Amid that arid plain, in those sterile buildings, the army not only sharpened your minds, and strengthened your muscles, it stretched your souls by making you at home, using the eternal Jewish peoplehood glues of community, responsibility, morality and family.
We felt that sense of community, of that lovely Hebrew word echpatiyut
, which my dictionary translates as “concern,” but is more like caring, conscientious concern on steroids.
From such profound concern for your comrades, your community and your country comes the deep sense of responsibility that compelled you to volunteer at least another year, and propelled you forward, despite the obstacles, including injuries. Zionism, as the movement of Jewish national liberation, is about us taking responsibility for our destiny, individually and collectively.
It’s not, of course, unique to Zionism; I see that same sense of responsibility instilled in American officers. The kind of command responsibility an officer in a democratic army accepts is unique. We saw it in action this Sunday, when a retired major witnessed a terrorist attack.
Acting instinctively, after his security guard disarmed the knife-wielding terrorist, this 55-year-old, nowthe coddled mayor of Jerusalem, Nir Barkat, tackled the terrorist to the ground. Supermayor! If we didn’t before, you and I now know where such concern and responsibility comes from – it becomes so deeply ingrained it’s within you even three decades after your service.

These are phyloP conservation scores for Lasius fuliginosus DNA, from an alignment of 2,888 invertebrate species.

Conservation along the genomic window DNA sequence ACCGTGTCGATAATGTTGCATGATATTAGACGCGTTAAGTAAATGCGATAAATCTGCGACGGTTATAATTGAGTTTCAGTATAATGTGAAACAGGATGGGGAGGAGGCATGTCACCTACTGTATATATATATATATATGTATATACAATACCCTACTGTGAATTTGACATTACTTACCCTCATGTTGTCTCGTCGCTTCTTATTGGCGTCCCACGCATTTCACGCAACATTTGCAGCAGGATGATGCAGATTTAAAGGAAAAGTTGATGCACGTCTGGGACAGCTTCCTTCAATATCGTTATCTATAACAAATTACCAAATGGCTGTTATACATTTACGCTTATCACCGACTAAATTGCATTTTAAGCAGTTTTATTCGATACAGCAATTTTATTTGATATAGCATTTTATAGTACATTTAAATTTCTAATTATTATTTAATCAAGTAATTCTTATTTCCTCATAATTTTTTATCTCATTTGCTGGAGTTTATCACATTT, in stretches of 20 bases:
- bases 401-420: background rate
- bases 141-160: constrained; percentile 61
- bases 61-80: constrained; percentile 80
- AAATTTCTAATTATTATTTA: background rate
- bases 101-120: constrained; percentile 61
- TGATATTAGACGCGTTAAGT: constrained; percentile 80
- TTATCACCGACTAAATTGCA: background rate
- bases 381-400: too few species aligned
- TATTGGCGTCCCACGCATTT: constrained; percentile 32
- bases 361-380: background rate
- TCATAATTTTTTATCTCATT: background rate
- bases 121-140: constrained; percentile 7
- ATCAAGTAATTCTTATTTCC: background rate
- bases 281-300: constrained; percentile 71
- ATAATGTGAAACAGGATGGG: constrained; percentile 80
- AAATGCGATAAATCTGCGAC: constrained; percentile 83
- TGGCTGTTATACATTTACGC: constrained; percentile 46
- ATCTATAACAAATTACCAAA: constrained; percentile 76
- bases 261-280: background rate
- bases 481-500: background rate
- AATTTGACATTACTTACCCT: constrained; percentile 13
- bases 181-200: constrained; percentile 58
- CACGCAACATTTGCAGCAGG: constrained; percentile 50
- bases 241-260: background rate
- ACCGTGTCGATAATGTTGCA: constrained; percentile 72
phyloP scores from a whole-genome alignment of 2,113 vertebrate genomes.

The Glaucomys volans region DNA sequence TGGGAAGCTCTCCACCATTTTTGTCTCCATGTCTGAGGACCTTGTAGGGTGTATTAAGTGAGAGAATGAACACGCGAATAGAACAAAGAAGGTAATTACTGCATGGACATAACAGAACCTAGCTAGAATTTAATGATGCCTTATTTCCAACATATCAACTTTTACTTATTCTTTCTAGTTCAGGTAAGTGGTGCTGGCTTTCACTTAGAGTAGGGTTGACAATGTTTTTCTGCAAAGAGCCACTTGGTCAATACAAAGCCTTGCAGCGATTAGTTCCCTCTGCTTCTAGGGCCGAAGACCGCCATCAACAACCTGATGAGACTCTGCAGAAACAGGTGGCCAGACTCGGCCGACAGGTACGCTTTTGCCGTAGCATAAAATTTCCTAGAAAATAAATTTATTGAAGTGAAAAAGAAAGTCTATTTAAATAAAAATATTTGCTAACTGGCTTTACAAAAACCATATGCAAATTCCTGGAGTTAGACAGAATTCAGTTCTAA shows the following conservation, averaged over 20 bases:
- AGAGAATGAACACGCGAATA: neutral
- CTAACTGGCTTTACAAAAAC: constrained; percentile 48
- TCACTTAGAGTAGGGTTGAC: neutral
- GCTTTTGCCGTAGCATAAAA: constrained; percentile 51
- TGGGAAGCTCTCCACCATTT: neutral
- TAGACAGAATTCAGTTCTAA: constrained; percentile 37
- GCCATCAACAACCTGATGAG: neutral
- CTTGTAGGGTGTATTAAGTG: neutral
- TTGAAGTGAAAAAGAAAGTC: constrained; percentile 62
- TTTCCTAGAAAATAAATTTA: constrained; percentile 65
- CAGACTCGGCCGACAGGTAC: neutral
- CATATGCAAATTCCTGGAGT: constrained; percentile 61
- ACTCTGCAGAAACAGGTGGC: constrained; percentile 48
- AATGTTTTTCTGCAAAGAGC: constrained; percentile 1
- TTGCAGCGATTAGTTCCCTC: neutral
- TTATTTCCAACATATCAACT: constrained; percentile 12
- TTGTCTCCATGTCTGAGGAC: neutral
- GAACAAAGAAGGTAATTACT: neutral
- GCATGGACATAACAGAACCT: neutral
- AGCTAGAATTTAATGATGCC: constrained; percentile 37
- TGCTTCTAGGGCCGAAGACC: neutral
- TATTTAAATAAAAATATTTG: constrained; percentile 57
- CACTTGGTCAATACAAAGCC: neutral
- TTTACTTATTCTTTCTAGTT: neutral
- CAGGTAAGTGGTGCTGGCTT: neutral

Still, last week we witnessed the added Zionist dimension, the extra spicing in this recipe creating IDF officers: the informality, the warmth, the biblical verses decorating the otherwise Spartan camp, your commanders’ exhortations, which also invoked the Bible, David Ben-Gurion and our history, inviting you to be professional and ethical – at the highest standards humanly possible. Despite the lies about us, there is a Zionist fighting ethic, rooted in the Bible, ingrained in our nation, expressed in our state, and followed by our army, thanks to people like you.
Since 9/11, Americans frequently greet soldiers saying “I honor your service.” Last week, we drove nearly three hours to honor your service, your training, your ethics.
In a moving display of the kind of community, responsibility, morality and family-feeling that builds that sense of home, when I posted a photo from your ceremony on Facebook, 479 people “liked” it and 99 took the time to comment. They, like us, are wowed by you.
They, like us, are proud of you. They, like us, are grateful to you, well aware that during these difficult times, all of us, our entire civilization, in Israel and beyond, rests on the efforts, sacrifice and skills of people like you.
They, like us, honor your service.
Love, Abba The author is professor of history at McGill University and is teaching this semester at Hebrew University’s Rothberg International School. His eleventh book, The Age of Clinton, will be published in September.